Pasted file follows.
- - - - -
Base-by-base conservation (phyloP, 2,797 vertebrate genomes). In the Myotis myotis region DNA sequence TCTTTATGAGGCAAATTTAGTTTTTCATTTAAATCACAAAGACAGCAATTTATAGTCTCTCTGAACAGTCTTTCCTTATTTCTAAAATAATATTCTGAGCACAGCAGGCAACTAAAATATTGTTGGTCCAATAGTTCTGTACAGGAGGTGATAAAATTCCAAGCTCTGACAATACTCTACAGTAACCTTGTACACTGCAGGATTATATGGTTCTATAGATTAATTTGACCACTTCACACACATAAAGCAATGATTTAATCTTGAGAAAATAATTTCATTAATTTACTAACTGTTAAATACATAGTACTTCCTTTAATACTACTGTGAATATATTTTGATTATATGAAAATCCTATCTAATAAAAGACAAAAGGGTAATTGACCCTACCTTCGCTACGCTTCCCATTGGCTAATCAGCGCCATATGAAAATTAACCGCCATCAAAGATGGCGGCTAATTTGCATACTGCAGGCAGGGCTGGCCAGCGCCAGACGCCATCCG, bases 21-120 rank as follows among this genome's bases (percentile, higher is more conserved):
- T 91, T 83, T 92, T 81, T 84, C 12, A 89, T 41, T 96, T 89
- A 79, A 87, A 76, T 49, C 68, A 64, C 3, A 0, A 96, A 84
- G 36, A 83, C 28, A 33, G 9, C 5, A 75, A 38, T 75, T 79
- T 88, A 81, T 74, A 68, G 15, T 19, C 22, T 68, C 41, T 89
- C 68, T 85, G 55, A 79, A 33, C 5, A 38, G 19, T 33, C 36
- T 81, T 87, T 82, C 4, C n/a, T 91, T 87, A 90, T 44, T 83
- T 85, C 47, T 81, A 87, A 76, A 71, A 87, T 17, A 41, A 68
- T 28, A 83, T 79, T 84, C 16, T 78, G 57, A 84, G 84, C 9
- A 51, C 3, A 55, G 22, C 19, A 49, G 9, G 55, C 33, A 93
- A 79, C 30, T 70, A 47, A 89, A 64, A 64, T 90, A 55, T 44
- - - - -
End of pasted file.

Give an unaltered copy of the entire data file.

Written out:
Base-by-base conservation (phyloP, 2,797 vertebrate genomes). In the Myotis myotis region DNA sequence TCTTTATGAGGCAAATTTAGTTTTTCATTTAAATCACAAAGACAGCAATTTATAGTCTCTCTGAACAGTCTTTCCTTATTTCTAAAATAATATTCTGAGCACAGCAGGCAACTAAAATATTGTTGGTCCAATAGTTCTGTACAGGAGGTGATAAAATTCCAAGCTCTGACAATACTCTACAGTAACCTTGTACACTGCAGGATTATATGGTTCTATAGATTAATTTGACCACTTCACACACATAAAGCAATGATTTAATCTTGAGAAAATAATTTCATTAATTTACTAACTGTTAAATACATAGTACTTCCTTTAATACTACTGTGAATATATTTTGATTATATGAAAATCCTATCTAATAAAAGACAAAAGGGTAATTGACCCTACCTTCGCTACGCTTCCCATTGGCTAATCAGCGCCATATGAAAATTAACCGCCATCAAAGATGGCGGCTAATTTGCATACTGCAGGCAGGGCTGGCCAGCGCCAGACGCCATCCG, bases 21-120 rank as follows among this genome's bases (percentile, higher is more conserved):
- T 91, T 83, T 92, T 81, T 84, C 12, A 89, T 41, T 96, T 89
- A 79, A 87, A 76, T 49, C 68, A 64, C 3, A 0, A 96, A 84
- G 36, A 83, C 28, A 33, G 9, C 5, A 75, A 38, T 75, T 79
- T 88, A 81, T 74, A 68, G 15, T 19, C 22, T 68, C 41, T 89
- C 68, T 85, G 55, A 79, A 33, C 5, A 38, G 19, T 33, C 36
- T 81, T 87, T 82, C 4, C n/a, T 91, T 87, A 90, T 44, T 83
- T 85, C 47, T 81, A 87, A 76, A 71, A 87, T 17, A 41, A 68
- T 28, A 83, T 79, T 84, C 16, T 78, G 57, A 84, G 84, C 9
- A 51, C 3, A 55, G 22, C 19, A 49, G 9, G 55, C 33, A 93
- A 79, C 30, T 70, A 47, A 89, A 64, A 64, T 90, A 55, T 44